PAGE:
Yesterday, as the political and media world was processing President Barack Obama's nomination to the Supreme Court of federal appellate judge Sonia Sotomayor, I noted that his decision could split the right. Social conservatives immediately called a crusade against Sotomayor, but Senate Republicans and GOP chair Michael Steele were keeping their powder dry, obviously concerned about the political consequences of attacking the first Latina nominated to the highest court.
And more evidence of a possible split between the party's base and its leadership in Washington is emerging. I asked conservative strategist Grover Norquist if he believes the Sotomayor nomination would revive conservatives and become a rallying point for the right. "Is the organizer in you happy this happened?" I asked. Norquist emailed a reply: "Yes. Unifies the right. She said what conservatives fear liberals really think--on judges making the law, racial quotas, personal interests trumping the law." In other words, Sotomayor is the right's bogeywoman. And Norquist wants to see his side go after her.
Richard Viguerie, a founder of the modern conservative movement, also yearns for an anti-Sotomayor crusade. The day after her nomination was announced, he declared:
The nomination of Sonia Sotomayor unites all wings of the conservative movement--economic, foreign policy, social, traditional, neocon, and libertarian--in a way we haven't seen since the early Clinton years.
Judge Sotomayor frightens all conservatives. As the debate over her nomination heats up, conservatives will provide the primary opposition to Sotomayor and will quickly launch a massive educational campaign using direct mail, the Internet, talk radio, cable TV, You Tube, and other forms of new and alternative media.
Viguerie blasted Steele for not leading the charge against Sotomayor:
It was sad to read that Republican National Committee Chairman Michael Steele's comment on the Sotomayor nomination reflected the typical reaction Americans have come to expect from Republican politicians when he said that Republicans will reserve judgment on Sotomayor.
No wonder conservatives now look to talk show hosts and other unelected conservatives for leadership, rather then wet-finger Republican politicians who always seeming to be waiting to see the direction of the political winds.
Viguerie also expressed suspicion that the Senate Republicans may wimp out: "It remains to be seen how active and effective Republican politicians will be on this historic fight." The initial signs cannot be heartening for Viguerie and like-minded conservatives. Like Steele, Senator John Cornyn, a Texas Republican who sits on the Senate judiciary committee, issued a statement calling for review, not opposition. He said, "It is imperative that my colleagues and members of the media do not pre-judge or pre-confirm Ms. Sotomayor."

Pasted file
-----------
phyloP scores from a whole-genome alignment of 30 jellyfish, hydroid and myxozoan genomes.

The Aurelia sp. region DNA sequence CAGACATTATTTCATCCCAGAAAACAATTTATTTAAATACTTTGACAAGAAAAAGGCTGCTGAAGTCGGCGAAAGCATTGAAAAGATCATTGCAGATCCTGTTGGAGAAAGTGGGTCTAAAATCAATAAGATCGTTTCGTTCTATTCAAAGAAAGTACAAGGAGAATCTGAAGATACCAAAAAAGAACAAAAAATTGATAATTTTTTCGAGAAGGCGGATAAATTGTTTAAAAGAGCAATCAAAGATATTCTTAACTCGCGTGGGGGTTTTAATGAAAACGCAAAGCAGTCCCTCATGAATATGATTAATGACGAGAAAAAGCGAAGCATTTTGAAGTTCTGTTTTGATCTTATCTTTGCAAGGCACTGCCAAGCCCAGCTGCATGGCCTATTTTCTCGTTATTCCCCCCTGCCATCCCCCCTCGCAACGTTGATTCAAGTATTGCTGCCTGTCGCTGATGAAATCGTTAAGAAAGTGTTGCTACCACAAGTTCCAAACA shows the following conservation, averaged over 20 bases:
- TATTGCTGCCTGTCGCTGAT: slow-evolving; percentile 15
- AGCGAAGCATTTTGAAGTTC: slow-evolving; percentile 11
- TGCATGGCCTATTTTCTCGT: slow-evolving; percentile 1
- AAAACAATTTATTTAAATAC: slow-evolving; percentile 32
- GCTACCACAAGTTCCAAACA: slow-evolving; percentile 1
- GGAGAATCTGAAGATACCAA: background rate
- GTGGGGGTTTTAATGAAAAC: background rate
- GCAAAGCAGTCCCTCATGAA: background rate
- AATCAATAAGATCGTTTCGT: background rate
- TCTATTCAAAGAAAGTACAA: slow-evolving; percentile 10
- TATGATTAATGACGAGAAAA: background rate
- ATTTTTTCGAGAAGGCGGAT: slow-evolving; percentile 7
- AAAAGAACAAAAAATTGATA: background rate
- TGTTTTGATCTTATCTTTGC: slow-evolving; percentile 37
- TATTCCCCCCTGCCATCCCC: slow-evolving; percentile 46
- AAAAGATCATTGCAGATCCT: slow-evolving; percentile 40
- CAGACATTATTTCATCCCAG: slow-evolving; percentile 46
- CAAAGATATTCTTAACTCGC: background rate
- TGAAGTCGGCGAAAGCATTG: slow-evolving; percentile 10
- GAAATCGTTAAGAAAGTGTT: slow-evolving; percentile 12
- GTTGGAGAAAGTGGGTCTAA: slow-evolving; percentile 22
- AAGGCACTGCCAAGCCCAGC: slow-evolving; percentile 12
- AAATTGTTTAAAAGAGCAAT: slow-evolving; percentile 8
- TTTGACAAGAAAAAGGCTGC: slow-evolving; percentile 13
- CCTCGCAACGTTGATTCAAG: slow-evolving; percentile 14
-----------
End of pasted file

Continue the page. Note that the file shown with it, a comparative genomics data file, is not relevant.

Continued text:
Viguerie doesn't have the clout he once possessed, when he was the direct-mail king of the right. But his anger and disappointment, no doubt, are shared by other conservatives. The question is how many rightwingers do crave a campaign to annihilate Sotomayor--and what might satisfy them in terms of Senate Republican opposition. It's unlikely that the GOPers can amass the votes to block or filibuster the nomination. Might they , for appearances' sake, be able to mount some sort of obligatory (and ultimately unsuccessful) opposition that appeases their base but doesn't peeve Hispanic voters? That would require a political mastery that Senate Republicans have not demonstrated in years. Norquist's and Viguerie's conservative comrades may well indeed unite against Sotomayor, but unless new anti-Sotomayor ammo appears, they are likely to end up disappointed by both the new Supreme Court justice and the Republican Party.
UPDATE: In a subsequent email, Norquist says that he's not worried about Senate Republicans turning tail on the Sotomayor nomination: "They are completely on message. They are avoiding the [Ted] Kennedy rush to the floor to denounce Bork before there is any national discussion. Knowing what we have on her on tape, her decisions, and her rate of being overturned and the quota decision that may be overturned before she gets voted on….the news for her just gets worse. Why announce opposition now? Just stay neutral. If she looks worse overtime there is plenty of time to decide to vote no. Also, let the other team make their case. I want many Dems out on the limb for quotas and ending the Second Amendment. Don’t underestimate the gun issue aspect of this."
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